Post-Laminectomy Syndrome

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Post Laminectomy Syndrome

What is Post-Laminectomy Syndrome?

Post-laminectomy syndrome is a continuous, chronic pain that develops after certain types of spine surgery. Post-laminectomy syndrome is otherwise known as “failed back syndrome”.

What are the causes?

After spinal surgery, painful scar tissue can form at the site of the procedure. Sometimes the scar tissue can impinge on the nerve roots causing pain shooting down the leg or arm. The joints in the back or neck may also become irritated and inflamed as well.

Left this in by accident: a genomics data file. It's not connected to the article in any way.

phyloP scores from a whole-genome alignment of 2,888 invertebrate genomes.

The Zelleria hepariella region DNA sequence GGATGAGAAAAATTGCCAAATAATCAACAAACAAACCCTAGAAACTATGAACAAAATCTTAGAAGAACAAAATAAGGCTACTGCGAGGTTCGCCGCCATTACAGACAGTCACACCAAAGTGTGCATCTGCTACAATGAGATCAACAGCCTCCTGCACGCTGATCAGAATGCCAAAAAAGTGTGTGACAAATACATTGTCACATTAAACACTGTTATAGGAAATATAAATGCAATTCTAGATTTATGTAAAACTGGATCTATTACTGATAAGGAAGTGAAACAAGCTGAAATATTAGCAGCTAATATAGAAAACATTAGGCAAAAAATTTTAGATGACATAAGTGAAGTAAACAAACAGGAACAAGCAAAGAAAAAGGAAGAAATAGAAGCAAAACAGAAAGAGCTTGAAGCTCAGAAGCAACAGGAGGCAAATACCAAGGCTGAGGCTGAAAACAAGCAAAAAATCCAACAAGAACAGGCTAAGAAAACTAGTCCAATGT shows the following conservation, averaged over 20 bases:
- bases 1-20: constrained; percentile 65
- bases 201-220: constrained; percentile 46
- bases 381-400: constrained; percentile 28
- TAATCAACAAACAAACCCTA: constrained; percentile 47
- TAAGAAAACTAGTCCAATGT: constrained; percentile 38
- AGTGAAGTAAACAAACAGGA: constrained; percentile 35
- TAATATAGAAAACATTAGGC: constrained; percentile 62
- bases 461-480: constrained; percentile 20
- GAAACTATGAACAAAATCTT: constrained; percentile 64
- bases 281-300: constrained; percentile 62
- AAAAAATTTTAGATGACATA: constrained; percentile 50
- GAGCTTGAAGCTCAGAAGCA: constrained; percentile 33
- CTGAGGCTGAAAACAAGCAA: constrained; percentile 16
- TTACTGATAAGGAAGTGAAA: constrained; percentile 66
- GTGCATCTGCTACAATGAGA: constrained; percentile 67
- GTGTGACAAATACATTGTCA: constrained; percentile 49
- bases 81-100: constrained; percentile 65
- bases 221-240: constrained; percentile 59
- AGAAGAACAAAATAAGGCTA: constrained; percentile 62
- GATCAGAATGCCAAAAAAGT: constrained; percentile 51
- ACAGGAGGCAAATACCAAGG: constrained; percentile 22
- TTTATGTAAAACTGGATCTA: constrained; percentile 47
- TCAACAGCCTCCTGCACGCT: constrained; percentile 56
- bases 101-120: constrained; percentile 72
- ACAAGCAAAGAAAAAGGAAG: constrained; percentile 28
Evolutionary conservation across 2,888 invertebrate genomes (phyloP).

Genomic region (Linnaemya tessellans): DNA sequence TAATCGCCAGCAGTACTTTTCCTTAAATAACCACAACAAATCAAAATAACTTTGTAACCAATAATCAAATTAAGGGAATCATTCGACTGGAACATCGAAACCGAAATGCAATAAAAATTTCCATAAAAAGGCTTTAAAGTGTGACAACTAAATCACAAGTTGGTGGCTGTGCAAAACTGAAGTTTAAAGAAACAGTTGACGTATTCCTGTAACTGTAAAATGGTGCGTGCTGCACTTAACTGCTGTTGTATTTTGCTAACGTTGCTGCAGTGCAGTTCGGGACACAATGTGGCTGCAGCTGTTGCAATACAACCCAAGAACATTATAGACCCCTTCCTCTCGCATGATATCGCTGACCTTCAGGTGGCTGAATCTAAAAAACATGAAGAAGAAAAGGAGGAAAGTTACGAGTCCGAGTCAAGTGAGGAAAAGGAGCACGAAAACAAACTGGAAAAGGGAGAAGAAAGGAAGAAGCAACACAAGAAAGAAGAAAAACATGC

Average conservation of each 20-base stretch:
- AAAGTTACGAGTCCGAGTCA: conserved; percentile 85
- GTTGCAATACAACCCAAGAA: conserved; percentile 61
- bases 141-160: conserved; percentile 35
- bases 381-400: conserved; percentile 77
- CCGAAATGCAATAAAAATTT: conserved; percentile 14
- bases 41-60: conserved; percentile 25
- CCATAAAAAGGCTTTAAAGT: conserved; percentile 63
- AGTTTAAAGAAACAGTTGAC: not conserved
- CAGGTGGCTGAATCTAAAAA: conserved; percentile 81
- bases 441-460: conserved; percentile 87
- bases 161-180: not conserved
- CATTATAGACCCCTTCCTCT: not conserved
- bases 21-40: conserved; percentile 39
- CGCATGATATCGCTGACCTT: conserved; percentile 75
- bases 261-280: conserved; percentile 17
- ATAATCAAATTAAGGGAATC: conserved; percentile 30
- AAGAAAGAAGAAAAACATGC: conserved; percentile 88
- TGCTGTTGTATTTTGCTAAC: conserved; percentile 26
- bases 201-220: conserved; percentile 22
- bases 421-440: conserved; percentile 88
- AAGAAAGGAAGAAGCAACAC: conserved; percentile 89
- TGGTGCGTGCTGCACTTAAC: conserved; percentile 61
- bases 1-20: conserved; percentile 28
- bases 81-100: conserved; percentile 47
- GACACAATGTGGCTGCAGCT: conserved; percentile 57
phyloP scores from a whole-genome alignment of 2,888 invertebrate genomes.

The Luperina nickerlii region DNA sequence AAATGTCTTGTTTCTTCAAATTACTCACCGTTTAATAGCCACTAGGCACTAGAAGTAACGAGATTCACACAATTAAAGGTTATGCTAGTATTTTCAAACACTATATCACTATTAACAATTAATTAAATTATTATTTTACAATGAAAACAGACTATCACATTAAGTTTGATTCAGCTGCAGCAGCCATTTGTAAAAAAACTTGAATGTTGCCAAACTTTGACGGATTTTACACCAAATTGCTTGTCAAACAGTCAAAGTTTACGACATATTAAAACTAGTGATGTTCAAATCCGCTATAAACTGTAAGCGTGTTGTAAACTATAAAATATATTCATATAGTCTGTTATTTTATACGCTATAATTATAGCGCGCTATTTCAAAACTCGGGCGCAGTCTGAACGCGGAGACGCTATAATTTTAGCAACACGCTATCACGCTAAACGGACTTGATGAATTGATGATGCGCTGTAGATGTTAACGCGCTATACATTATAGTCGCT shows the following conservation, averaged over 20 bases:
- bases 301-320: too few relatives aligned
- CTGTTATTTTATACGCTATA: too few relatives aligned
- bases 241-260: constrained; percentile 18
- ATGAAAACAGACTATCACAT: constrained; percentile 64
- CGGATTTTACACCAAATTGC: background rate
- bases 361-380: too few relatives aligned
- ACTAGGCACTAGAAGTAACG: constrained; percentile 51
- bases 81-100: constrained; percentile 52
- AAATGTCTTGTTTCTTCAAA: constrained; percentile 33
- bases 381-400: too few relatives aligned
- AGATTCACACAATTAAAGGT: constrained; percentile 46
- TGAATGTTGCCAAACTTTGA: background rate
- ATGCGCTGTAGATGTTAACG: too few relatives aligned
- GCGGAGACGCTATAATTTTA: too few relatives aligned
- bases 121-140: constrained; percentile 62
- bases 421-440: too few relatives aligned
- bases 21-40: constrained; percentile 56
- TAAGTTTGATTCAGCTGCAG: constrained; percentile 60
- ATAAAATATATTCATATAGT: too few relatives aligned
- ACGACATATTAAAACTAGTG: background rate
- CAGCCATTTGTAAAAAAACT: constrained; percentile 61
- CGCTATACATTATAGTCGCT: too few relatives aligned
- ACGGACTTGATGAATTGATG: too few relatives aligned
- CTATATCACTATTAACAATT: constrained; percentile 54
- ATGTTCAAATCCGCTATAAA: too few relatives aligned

What are the symptoms?

Patients that have had back surgery can present with dull and achy back pain the can radiate into the buttocks and thighs. If scar tissue is pushing on the nerve roots, there may be a shooting, burning pain in the legs and feet. Dull neck pain can develop after surgery in the neck. It may radiate into the upper back. If scar tissue is pushing on the nerve roots, there may be a shooting pain down the arm and hand. Numbness in the hands or feet may persist after a surgery.

What treatments are available?

Treatment options may include anti-inflammatory medications, pain medications, physical therapy, epidural steroid injections, facet injections, and spinal cord stimulation. In rare cases, another surgery may be recommended.